Monster Snapper Caught by Texas Spearfisherman Could Shatter World Record

A spearfisherman has caught what has been described as a potential world record-setting fish in the Gulf of Mexico.

The fish is a 137-pound cubera snapper, caught on June 3 by Braden Sherron who was spearfishing while freediving, meaning diving underwater without the use of any breathing equipment.

News and photos of his catch were posted to Facebook by Port Aransas Fisherman's Wharf, which wrote: "Shout out to Braden Sherron with this pending Texas and world record-breaking cubera snapper.

"We are so thankful he chose Port Aransas Fisherman's Wharf to weigh and take pictures of this monster of a cubera snapper!"

Spear fishing
A stock photo shows someone spearfishing. A spearfisherman caught a large cubera snapper fish in the Gulf of Mexico this month. Joanne-Weston/Getty

Photos show Sherron standing with the large gray and orange fish and also show it being weighed.

Fish records are not always simple. State records in Texas are split into different categories based on the method with which they were caught and whether it was a freshwater or saltwater catch.

The rod and reel state saltwater records, per Texas Parks and Wildlife, show the heaviest cubera snapper, listed at 131 pounds, was caught in 1983. At the same time Texas Parks and Wildlife also states that heaviest saltwater cubera snapper caught by other methods was a 151-pound fish caught by handline in 1984.

However, the International Game Fish Association (IGFA) states that the heaviest all-tackle Atlantic cubera snapper was caught in Louisiana in 2007 and weighed 124 pounds and 12 ounces. By this measure Sherron's catch could be a world record.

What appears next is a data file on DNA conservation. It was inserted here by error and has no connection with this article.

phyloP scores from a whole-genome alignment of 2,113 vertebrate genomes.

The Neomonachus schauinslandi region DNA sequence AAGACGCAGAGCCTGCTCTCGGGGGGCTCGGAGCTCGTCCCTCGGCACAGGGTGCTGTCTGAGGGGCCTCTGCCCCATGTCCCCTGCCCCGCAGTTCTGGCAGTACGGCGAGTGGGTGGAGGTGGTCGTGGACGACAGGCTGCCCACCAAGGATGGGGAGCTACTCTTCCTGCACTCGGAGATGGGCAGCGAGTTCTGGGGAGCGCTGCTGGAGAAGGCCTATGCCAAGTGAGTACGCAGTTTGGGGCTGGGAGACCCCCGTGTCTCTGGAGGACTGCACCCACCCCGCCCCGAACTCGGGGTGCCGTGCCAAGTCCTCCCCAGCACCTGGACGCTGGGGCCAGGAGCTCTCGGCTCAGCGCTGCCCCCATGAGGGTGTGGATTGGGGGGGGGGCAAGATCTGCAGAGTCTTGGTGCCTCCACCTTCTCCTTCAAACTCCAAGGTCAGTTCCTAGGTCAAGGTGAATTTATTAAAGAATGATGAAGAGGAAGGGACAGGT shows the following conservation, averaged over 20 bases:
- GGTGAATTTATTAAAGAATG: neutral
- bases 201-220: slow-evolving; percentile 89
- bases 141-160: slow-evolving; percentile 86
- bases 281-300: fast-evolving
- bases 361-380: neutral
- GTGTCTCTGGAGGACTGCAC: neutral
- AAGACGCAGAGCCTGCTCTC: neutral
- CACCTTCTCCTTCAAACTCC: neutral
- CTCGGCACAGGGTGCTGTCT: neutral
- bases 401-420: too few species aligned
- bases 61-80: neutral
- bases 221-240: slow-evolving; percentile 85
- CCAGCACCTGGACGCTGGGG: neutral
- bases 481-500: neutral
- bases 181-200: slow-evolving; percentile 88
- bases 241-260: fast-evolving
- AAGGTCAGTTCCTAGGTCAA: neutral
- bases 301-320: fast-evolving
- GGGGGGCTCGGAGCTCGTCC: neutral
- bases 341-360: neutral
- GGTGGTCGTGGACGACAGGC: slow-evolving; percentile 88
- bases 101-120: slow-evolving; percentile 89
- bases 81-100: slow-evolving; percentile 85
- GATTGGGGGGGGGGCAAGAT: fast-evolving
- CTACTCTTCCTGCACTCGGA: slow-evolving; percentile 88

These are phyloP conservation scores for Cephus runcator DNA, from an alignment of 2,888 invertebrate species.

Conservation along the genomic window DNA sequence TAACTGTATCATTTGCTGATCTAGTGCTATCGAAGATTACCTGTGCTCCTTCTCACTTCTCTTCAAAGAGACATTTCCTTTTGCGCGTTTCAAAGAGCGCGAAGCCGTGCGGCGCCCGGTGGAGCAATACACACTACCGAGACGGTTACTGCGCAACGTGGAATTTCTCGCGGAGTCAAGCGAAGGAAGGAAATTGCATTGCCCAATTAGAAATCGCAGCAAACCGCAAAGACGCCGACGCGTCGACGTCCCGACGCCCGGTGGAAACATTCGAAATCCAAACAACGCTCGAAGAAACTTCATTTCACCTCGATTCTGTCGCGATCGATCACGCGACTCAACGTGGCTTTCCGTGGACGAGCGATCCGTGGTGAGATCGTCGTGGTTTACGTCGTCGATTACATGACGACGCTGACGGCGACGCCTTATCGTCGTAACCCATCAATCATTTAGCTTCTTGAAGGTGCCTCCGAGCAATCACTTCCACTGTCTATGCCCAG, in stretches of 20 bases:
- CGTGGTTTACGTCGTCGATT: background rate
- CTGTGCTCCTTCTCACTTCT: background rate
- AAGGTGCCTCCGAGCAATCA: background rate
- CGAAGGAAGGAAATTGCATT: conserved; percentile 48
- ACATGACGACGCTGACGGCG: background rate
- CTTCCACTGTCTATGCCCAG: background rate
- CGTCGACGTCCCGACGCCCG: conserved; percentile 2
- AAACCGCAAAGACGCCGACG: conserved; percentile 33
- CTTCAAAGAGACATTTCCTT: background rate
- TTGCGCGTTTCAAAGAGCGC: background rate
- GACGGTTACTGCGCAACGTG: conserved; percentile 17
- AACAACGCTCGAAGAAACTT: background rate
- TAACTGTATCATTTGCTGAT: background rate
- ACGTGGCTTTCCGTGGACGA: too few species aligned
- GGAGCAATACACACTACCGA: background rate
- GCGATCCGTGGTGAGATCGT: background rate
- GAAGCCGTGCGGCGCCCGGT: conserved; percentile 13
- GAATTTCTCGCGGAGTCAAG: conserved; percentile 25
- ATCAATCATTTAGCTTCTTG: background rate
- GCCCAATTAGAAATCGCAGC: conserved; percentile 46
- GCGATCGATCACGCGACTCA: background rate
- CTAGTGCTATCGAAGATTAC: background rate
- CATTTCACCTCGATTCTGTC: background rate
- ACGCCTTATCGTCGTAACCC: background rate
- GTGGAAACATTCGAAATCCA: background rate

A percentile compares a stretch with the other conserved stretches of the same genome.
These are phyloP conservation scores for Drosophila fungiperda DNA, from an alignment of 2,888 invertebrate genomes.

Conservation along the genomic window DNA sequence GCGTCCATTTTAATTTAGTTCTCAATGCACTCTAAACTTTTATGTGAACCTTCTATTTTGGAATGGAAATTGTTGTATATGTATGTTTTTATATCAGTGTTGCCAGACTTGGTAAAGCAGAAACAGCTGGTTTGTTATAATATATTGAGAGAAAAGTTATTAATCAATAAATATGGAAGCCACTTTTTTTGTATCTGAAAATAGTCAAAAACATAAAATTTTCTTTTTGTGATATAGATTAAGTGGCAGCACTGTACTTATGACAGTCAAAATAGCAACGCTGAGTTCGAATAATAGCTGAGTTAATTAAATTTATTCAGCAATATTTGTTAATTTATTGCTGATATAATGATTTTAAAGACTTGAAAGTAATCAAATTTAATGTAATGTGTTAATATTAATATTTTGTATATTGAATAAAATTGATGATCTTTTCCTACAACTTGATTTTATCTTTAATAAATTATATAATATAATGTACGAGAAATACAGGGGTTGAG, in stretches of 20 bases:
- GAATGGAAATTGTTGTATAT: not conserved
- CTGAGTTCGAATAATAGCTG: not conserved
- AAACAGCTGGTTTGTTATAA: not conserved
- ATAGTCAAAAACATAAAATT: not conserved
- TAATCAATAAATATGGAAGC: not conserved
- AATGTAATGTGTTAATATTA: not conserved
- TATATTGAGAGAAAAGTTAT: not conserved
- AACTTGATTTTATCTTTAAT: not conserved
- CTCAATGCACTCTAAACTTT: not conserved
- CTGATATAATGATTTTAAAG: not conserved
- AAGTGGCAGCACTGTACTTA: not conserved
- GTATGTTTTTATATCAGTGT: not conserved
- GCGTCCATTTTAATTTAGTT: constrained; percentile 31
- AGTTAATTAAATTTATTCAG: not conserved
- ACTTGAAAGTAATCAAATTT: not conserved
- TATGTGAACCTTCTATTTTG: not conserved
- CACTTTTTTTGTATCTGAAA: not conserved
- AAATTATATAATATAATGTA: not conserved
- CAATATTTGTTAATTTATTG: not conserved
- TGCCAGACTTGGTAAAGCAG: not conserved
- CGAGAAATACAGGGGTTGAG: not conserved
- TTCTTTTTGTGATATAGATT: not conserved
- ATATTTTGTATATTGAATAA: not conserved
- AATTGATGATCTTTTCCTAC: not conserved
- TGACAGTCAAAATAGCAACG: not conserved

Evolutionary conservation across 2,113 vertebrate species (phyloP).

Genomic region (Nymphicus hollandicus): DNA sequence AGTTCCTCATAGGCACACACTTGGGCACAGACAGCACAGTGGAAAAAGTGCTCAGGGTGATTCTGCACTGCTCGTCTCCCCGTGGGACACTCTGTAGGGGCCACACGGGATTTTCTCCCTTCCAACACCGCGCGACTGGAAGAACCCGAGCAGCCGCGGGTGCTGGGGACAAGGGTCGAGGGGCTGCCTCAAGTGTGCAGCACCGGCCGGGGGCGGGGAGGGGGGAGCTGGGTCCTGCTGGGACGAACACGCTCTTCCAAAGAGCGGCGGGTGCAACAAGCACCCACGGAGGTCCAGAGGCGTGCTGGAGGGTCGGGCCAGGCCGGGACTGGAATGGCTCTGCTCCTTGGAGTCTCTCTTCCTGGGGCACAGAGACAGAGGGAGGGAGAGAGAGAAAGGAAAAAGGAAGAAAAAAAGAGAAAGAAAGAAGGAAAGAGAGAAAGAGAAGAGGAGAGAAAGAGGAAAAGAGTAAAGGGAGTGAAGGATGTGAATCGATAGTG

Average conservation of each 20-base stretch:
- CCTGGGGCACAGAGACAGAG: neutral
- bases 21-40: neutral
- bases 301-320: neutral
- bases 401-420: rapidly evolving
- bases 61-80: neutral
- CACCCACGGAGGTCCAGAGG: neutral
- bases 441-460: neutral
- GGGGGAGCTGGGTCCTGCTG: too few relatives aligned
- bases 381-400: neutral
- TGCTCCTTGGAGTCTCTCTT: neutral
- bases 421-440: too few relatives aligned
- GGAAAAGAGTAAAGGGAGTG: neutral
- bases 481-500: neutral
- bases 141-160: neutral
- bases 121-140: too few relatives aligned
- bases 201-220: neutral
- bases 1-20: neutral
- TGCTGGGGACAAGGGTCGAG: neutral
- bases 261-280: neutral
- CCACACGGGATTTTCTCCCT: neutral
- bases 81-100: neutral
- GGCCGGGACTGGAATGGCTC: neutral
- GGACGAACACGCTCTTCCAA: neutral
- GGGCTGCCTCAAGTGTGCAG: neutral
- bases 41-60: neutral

It's not clear why there is a discrepancy in the figures. Newsweek has contacted IGFA for comment. In any case, Sherron's catch is currently pending.

The cubera snapper, also known as the Cuban snapper, is a fish that lives in the Western Atlantic ocean from Nova Scotia down to Brazil, though it's rarely seen above Florida and the Gulf of Mexico.

The Florida Fish and Wildlife Conservation Commission states that cubera snappers are commonly about 40 pounds in weight, which helps put Sherron's catch into perspective. The Gulf of Mexico Fishery Management Council states that cubera snappers can reach an age of 55 years.

National Geographic states the fish are listed as vulnerable on the International Union for Conservation of Nature (IUCN) red list and that overfishing is a threat they face.

Other notable fish and sea-life catches this year include a rare orange lobster that was caught and then released by a Maine fisherman. The "unique" lobster catch proved popular on TikTok where it gained hundreds of thousands of views.

In addition, a large bass that was caught and then released in California earlier this year was described as a "monster" by angler Scott Flitcraft who caught it. "Easily my whole hand could fit inside its mouth," he said. "Lifting it up out of the water and into my tiny boat I was in shock!"